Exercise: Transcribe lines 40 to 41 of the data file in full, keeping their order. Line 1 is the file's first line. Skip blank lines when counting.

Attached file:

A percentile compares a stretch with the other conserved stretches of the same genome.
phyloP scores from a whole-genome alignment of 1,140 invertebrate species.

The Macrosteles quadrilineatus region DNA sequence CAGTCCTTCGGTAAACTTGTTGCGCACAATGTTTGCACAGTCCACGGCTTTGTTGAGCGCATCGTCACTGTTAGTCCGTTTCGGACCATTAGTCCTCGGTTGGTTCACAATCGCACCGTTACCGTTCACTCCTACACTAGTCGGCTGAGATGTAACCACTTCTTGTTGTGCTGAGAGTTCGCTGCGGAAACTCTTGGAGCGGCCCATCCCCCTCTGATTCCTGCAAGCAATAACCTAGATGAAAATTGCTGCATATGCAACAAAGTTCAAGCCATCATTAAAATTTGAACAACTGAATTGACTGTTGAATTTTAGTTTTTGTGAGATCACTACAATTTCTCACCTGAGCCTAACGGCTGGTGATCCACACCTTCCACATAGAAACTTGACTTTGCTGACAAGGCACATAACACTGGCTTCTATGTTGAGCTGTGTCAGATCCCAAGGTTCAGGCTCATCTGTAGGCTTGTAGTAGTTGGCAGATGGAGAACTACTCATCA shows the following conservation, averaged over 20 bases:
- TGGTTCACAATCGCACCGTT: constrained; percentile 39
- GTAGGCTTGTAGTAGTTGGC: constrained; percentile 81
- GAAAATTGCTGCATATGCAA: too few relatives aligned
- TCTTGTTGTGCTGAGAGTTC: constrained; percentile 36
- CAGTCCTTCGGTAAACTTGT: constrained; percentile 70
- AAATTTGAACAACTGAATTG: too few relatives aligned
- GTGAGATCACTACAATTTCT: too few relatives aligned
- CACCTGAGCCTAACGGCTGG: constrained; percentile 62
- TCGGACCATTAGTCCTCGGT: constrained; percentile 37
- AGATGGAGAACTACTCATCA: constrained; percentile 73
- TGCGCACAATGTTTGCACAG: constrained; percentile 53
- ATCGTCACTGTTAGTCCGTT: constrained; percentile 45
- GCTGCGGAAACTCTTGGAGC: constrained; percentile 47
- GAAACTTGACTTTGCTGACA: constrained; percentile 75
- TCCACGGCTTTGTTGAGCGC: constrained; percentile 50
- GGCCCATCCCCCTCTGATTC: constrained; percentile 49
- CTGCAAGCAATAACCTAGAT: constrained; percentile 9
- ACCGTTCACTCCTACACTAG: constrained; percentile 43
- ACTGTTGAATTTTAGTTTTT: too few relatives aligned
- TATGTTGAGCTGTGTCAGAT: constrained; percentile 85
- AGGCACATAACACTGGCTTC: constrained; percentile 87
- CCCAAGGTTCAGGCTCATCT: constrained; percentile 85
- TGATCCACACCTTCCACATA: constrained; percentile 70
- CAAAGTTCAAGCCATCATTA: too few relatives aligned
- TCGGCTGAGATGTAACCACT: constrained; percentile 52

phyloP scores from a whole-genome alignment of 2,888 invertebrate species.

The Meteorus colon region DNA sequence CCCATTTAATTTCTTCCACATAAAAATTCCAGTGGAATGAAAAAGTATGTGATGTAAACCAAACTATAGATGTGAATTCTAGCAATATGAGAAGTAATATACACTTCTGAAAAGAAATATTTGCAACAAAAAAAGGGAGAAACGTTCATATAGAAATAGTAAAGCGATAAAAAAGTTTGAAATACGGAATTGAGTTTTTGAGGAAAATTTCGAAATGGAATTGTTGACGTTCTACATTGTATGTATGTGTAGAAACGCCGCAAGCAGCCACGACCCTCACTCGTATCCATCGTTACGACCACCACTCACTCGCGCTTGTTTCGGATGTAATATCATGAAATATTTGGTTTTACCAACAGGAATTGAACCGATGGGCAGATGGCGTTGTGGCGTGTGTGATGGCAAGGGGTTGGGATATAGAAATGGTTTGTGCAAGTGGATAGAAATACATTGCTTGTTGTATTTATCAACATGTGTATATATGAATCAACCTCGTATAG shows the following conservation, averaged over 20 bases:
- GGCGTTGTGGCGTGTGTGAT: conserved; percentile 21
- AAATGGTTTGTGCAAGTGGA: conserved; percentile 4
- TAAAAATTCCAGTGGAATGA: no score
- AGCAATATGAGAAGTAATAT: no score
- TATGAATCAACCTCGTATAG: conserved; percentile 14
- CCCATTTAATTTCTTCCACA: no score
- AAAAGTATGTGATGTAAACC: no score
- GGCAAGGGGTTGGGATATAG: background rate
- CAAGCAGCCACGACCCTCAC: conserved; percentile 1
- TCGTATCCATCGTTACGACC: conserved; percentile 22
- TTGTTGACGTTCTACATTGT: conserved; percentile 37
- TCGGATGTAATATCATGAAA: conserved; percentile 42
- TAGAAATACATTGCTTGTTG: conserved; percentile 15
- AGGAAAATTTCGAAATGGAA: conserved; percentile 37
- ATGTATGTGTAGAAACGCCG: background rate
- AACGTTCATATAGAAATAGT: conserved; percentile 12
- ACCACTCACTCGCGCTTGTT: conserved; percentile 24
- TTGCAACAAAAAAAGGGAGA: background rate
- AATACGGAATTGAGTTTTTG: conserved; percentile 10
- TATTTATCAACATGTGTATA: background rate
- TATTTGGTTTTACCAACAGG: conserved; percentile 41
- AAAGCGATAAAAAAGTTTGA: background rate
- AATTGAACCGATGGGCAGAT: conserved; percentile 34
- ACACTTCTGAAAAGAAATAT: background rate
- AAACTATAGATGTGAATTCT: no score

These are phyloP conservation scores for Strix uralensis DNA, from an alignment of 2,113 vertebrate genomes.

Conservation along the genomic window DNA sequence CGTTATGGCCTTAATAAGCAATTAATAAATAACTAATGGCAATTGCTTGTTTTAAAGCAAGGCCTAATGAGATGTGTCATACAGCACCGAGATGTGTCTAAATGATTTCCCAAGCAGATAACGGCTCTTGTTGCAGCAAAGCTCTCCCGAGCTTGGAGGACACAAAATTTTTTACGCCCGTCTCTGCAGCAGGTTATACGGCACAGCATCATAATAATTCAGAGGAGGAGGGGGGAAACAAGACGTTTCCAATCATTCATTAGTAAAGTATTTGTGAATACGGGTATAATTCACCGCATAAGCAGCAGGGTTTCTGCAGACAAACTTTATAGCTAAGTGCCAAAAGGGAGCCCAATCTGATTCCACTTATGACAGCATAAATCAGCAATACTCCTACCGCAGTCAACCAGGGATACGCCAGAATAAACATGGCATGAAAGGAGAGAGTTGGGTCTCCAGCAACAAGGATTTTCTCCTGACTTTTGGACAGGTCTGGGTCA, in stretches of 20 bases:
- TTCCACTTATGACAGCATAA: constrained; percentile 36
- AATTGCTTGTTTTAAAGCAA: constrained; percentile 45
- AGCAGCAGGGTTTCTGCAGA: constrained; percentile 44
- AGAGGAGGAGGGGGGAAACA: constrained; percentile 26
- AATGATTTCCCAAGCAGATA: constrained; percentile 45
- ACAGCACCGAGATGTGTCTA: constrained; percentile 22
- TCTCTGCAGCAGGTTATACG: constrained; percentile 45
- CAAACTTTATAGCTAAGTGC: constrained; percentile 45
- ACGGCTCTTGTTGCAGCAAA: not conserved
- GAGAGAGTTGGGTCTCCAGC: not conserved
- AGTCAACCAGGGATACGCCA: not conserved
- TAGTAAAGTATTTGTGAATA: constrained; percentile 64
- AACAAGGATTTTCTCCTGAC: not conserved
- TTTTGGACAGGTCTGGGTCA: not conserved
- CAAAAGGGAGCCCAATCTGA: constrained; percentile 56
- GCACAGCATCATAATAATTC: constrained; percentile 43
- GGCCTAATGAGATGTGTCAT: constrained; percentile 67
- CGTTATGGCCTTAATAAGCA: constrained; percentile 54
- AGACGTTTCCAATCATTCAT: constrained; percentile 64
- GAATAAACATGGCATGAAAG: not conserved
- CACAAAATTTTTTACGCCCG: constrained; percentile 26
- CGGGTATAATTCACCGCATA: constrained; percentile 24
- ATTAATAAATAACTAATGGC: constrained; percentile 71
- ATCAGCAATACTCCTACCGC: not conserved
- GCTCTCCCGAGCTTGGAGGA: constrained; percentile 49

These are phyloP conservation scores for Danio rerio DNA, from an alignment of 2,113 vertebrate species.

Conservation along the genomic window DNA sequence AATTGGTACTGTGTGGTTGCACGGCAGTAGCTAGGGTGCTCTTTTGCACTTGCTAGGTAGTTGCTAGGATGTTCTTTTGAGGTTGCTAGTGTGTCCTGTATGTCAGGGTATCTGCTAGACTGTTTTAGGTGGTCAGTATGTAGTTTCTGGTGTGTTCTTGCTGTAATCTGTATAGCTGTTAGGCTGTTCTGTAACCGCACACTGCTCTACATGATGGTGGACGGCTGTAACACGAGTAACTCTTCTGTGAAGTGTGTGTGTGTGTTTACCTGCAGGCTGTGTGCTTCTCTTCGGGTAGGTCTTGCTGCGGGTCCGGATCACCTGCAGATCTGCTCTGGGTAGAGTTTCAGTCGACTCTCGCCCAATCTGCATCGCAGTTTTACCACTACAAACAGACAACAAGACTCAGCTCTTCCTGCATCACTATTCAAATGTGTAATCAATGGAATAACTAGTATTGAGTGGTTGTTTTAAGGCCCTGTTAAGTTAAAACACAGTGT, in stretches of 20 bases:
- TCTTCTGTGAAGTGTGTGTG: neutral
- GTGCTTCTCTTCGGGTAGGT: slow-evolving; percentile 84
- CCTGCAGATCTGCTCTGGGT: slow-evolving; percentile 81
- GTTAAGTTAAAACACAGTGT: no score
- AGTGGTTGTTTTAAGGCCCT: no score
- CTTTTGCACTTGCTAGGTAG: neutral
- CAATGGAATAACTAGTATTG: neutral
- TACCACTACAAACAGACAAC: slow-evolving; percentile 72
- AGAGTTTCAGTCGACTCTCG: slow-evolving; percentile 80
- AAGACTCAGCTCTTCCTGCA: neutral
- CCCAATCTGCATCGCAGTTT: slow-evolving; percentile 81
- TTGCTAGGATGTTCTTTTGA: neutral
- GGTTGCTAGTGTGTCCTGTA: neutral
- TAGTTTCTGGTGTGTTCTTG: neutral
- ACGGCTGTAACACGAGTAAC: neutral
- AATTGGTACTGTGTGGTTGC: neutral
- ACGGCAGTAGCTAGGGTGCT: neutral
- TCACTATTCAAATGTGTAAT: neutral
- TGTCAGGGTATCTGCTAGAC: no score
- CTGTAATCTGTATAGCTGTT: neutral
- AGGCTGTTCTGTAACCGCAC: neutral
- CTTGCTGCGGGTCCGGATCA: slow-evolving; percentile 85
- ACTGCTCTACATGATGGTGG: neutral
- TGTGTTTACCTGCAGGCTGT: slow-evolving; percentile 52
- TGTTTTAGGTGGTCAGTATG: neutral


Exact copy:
- TCGTATCCATCGTTACGACC: conserved; percentile 22
- TTGTTGACGTTCTACATTGT: conserved; percentile 37